In 1963, Esso (now Exxon Mobil) patented a design for a "novel and highly efficient electrode" for use in fuel cells -- a possible means of decreasing carbon emissions and producing cleaner-burning vehicles.
Research into this innovative technology, the company said at the time, "has been greatly accelerated."
But, as Carroll Muffett, president of the Center for International Environmental Law, likes to say, "Did you start driving a Prius in 1968?"
Muffett's point, which he supports with dozens more documents his group released Thursday, is that American oil companies were well aware of the risks their industry posed to the environment by the 1960s. And they could have taken actions to significantly reduce carbon emissions.
The new documents, Muffett said, show that oil companies "clearly preferred to invest in research to explain away the climate risks," instead of on technologies to reduce emissions.
The Center for International Environmental Law last month published documents showing the oil industry was aware of the potential role of fossil fuels in carbon dioxide emissions and the associated climate risks as early as 1957 -- decades earlier than had previously been documented -- and covered them up.
This second trove of documents, Muffett said, doesn't contain a "smoking gun" like the first set, but does highlight how the U.S. oil industry studied, understood and chose not to act on climate change.
"Here's still more evidence that this industry both understood climate issues [and] had the capacity to cut pollution," Muffett said. "What really emerges from our research is which side of the coin the oil companies decided to pursue."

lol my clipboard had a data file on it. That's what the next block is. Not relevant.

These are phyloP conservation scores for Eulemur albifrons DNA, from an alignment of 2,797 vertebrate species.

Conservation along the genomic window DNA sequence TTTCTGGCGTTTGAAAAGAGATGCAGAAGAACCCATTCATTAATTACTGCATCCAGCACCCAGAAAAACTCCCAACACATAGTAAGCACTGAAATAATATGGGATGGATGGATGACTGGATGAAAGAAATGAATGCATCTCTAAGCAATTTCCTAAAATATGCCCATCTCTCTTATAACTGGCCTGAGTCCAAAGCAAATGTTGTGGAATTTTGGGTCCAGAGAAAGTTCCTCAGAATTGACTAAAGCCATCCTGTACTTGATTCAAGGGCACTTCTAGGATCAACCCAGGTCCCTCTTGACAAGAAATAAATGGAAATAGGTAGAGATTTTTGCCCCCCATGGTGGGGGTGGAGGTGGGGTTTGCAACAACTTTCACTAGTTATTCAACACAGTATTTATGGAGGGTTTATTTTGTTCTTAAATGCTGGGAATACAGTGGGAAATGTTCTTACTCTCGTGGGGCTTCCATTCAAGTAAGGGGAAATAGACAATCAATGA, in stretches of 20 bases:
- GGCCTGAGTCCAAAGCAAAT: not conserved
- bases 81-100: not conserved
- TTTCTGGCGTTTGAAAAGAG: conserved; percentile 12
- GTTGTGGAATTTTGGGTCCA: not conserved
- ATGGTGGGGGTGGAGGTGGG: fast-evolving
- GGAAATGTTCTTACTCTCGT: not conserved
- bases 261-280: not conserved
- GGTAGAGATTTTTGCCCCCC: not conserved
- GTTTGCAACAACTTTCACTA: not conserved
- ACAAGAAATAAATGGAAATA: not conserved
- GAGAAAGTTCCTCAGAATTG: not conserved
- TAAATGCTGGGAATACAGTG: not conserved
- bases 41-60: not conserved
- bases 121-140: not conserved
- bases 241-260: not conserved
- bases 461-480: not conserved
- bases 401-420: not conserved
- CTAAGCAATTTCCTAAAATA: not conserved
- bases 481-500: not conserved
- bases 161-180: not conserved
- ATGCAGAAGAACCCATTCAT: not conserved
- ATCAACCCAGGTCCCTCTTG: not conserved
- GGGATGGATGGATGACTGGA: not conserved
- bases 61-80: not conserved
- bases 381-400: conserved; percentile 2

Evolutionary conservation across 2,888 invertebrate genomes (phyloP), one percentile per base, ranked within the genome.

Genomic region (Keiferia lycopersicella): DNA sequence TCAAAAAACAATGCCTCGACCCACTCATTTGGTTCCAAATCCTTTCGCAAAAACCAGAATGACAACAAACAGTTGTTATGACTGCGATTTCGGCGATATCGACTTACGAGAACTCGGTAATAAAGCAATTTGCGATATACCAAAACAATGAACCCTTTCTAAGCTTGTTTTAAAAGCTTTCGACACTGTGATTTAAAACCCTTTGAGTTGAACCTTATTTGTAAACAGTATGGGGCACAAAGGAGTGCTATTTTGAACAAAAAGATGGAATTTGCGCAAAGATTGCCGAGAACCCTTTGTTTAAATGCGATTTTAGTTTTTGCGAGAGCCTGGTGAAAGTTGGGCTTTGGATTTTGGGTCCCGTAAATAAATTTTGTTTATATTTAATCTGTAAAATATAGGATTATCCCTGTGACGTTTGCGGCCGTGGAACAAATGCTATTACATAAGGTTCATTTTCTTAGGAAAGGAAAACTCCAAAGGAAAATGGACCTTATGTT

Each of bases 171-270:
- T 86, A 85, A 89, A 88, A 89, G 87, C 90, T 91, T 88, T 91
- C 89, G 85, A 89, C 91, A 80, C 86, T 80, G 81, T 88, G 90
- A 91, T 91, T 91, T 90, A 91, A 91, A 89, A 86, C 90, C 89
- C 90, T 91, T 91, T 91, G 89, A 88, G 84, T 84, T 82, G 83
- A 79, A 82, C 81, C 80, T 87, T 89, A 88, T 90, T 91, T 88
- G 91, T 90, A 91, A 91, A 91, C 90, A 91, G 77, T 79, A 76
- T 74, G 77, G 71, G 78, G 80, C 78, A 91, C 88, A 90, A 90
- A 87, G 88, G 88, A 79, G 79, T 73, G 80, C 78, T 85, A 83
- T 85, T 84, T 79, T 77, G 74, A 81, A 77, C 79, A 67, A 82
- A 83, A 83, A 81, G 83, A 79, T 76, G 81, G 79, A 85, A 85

"It is assumed that the major contributors of CO2 are the burning of fossil fuels," the document reads. "There is no doubt that increases in fossil fuel usage and decreases of forest cover are aggravating the potential problem of increased CO2 in the atmosphere. Technology exists to remove CO2 from stack gases but removal of only 50% of the CO2 would double the cost of power generation."
"They could have deployed it very rapidly," Muffett said of the technologies, "But they decided it was too expensive."
The American Petroleum Institute, an industry trade group, didn't immediately respond to a request for comment after business hours.
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The new documents also show that during the same period, oil companies funded research into other pollutants that may offset climate warming; carbon sinks that would reduce the need to control emissions; and alternative theories on the cause of climate change, some of which are still being tossed around by climate change deniers today.
Between the 1950s and 1970s, the industry also financed studies into how petroleum products could be used to control the climate. The research included burning oil to clear areas of fog and smog, and constructing massive "artificial heat mountains" out of asphalt to increase rainfall. As early as the 1980s, oil companies were beginning to invest in taller oil rigs that could withstand rising sea levels.
Bigger drilling rigs, Muffett said, are "an example of the profound distinction of how these companies were protecting their own interests" and not the public's.
This week, the National Oceanic and Atmospheric Administration announced that April 2016 was the 12th consecutive month to set a global temperature record.
Tom Sanzillo, finance director at the Cleveland-based Institute for Energy Economics and Financial Analysis, told Vice there is a clear potential, perhaps even likelihood, that these documents will result in litigation against oil companies.
"This looks like it's pretty serious, and it just seems to get worse," Sanzillo said.
The Center for International Environmental Law plans to release additional documents in the near future. For now, the group's new searchable database allows users to identify connections between companies, research institutes and individuals.
Check out SmokeAndFumes.org and decide what you think about the industry.